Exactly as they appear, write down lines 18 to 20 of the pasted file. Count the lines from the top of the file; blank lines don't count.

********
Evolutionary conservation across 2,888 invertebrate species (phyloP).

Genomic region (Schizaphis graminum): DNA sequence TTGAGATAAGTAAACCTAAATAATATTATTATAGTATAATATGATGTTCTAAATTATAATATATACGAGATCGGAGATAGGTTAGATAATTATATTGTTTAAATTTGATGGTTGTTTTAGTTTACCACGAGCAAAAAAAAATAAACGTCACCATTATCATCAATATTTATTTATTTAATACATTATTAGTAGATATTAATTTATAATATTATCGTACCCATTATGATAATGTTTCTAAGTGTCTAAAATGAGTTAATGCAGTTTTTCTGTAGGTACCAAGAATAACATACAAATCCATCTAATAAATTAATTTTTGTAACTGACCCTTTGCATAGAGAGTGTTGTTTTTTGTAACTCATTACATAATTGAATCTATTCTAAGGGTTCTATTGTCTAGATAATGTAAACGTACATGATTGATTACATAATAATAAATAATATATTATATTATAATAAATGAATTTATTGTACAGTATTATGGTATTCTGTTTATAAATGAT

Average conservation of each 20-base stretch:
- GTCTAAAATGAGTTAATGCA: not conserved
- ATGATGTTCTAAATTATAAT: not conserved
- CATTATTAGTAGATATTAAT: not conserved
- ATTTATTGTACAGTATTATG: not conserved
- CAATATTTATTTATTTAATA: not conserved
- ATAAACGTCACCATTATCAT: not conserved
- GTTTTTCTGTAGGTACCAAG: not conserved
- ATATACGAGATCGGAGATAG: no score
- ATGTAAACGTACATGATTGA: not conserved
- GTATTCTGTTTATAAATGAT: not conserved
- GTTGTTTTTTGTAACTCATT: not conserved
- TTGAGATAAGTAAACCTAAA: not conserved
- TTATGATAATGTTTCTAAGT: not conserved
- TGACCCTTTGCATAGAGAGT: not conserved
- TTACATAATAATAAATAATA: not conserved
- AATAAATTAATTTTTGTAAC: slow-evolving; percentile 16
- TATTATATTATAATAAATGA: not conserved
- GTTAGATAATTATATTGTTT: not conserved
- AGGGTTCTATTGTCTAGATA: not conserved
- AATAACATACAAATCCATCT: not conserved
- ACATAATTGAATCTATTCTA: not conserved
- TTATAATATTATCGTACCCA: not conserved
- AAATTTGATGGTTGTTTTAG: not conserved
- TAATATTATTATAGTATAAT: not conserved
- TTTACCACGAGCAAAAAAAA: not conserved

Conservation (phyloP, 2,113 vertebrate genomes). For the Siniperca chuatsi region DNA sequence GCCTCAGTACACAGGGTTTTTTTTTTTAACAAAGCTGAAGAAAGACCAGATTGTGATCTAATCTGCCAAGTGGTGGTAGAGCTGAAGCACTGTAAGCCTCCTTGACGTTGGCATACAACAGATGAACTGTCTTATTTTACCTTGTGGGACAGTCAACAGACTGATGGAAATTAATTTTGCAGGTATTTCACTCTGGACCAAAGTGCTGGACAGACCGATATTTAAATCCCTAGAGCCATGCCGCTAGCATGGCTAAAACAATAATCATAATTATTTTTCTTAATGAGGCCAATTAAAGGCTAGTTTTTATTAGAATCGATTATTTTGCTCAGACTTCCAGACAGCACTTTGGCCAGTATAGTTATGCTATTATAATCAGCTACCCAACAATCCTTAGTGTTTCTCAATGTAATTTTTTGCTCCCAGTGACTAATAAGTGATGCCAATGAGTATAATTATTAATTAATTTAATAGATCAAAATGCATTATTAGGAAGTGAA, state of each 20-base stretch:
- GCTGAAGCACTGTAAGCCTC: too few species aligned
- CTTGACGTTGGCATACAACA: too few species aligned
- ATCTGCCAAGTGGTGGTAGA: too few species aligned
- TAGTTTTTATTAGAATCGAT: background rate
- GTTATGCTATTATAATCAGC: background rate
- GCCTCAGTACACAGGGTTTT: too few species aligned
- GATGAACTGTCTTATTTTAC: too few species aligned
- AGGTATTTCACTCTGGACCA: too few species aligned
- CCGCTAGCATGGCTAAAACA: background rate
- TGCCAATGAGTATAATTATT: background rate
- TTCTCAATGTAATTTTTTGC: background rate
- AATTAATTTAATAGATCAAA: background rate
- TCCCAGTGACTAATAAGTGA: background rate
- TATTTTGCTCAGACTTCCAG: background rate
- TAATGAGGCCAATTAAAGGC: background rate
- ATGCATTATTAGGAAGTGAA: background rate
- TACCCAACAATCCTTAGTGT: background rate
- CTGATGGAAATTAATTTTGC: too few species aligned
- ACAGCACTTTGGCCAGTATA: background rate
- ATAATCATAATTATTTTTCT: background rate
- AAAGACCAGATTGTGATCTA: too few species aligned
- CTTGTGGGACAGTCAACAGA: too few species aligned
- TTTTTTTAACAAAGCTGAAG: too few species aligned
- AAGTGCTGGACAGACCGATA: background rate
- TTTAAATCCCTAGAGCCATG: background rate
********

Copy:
- TTACATAATAATAAATAATA: not conserved
- AATAAATTAATTTTTGTAAC: slow-evolving; percentile 16
- TATTATATTATAATAAATGA: not conserved